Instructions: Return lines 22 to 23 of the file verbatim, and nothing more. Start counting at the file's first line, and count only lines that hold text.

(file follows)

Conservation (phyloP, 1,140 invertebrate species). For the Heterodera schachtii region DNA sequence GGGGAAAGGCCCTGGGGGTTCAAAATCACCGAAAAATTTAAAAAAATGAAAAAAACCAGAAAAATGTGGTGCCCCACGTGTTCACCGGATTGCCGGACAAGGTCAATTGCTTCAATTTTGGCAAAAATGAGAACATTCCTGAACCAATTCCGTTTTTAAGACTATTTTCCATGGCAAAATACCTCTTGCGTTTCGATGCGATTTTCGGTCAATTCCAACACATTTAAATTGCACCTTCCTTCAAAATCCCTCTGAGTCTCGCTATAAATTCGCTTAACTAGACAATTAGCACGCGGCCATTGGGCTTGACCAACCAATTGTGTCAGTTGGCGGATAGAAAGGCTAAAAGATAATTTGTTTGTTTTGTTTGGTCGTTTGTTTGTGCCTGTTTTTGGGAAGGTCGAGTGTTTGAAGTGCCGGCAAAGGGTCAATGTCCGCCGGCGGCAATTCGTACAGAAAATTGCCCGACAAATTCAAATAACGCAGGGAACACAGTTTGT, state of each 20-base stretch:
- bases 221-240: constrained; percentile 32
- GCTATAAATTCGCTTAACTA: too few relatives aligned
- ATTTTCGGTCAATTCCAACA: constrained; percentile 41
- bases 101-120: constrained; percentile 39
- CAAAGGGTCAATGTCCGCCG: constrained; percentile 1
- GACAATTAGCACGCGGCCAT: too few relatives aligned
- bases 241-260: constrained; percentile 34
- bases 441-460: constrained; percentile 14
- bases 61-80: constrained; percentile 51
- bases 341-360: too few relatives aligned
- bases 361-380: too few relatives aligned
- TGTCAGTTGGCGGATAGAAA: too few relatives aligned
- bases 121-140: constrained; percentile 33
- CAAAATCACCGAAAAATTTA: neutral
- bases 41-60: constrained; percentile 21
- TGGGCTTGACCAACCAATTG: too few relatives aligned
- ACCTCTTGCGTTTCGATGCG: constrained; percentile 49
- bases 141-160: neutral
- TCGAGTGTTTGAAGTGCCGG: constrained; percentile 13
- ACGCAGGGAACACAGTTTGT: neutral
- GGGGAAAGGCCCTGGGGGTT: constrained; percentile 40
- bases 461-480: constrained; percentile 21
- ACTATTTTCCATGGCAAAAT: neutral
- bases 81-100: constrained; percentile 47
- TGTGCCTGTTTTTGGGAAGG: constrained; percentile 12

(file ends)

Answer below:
- GGGGAAAGGCCCTGGGGGTT: constrained; percentile 40
- bases 461-480: constrained; percentile 21